3D Printing Explained: Introduction and reliability of FDM

3D printing is a technology that many people across the globe are getting very excited about, it also is a very new technology that, when compared to older technologies, is being adopted at a very early stage.

Whilst it may sound like a dream to be able to physically hold something that you conceptualised just 24 hours ago; 3D printing is still very much in its infancy. To add a little context the first printing press was created some 213 years ago in 1806, in that time we have invented electricity, the internal combustion engine and cameras. Really the printing press was ahead of its time, I am sure you will agree that the device most of us have at home is a world apart from an original press. Of course, the device I am talking about is the inkjet printer, it is the end of a long line of paper printing devices. By contrast, the first 3D printer was created in 1983, just 30 years ago by Charles Hul. Already we see these devices in a compact format printing almost anything you can imagine with some element of reliability. That said, when 3D printing get’s into the hands of every home user it will not be the same device it is today. To make it into the domestic market, 3D printing must become cheaper, more reliable and more understandable. In this series of blogs, I aim to explain some aspects of 3D printing and that begins by explaining some of the issues that cause the lack of reliability that fused deposition modelling (FDM) printers have.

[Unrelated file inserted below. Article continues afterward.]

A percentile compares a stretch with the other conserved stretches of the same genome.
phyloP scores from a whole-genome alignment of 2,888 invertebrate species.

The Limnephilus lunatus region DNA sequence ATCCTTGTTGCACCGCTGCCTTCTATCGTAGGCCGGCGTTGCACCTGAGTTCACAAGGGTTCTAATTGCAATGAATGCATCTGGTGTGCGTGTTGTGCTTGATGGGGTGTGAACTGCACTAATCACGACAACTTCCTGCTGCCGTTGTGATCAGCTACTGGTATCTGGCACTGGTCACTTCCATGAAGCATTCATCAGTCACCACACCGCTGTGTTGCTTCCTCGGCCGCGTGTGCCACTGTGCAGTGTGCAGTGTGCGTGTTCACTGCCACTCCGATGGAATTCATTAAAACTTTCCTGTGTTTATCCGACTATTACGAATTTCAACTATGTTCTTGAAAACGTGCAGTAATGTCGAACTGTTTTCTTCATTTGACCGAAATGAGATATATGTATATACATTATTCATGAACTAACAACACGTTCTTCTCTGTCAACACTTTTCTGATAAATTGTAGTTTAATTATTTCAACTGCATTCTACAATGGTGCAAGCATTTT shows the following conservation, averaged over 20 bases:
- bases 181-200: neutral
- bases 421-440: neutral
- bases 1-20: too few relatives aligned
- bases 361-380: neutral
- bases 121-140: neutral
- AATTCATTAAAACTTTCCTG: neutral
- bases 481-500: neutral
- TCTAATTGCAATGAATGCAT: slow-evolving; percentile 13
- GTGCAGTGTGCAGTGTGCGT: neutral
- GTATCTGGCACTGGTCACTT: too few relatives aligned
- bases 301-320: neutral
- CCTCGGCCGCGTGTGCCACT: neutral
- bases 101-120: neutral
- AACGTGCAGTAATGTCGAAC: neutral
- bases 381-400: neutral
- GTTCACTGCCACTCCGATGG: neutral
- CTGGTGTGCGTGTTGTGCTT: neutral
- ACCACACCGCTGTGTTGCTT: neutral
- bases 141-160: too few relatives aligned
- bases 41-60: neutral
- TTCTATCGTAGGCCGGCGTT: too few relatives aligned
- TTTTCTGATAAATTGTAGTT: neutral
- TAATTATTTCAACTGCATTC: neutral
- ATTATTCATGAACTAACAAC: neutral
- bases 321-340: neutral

A typical inkjet printer

FDM is a technology used as one fabrication method. The plastic is layered onto the model and it fuses together, I will go into more detail about the inner workings of FDM in my next blog. Back to the purpose of this blog, begin by imagining how much you print on your inkjet printer. Imagine how many times it jams, runs out of ink or doesn’t connect properly to your printer. Now imagine that your ink must be heated to 200 degrees Celsius and if it isn’t at that exact temperature it will not adhere properly to the page. Next imagine that the driver (the software used to connect your printer to your laptop) does not always have the correct settings, even when you use default settings. You must try to print, then if it fails tweak the setting. On top of that imagine that if the ink get’s any moisture in it more than a low level the ink clogs and doesn’t go through the head, then when that happens you must dismantle your printer. Finally, consider that your printer must be setup and calibrated to the depth of the paper and distance between rollers every time you move it.

After reading all that, you would expect a 3D printers to never work! That isn’t always the case and this blog isn’t to prevent people from using 3D printers. My suggestion would be to find a local makerspace, have a go and gain some knowledge and most importantly: don’t be downhearted when your print doesn’t work!

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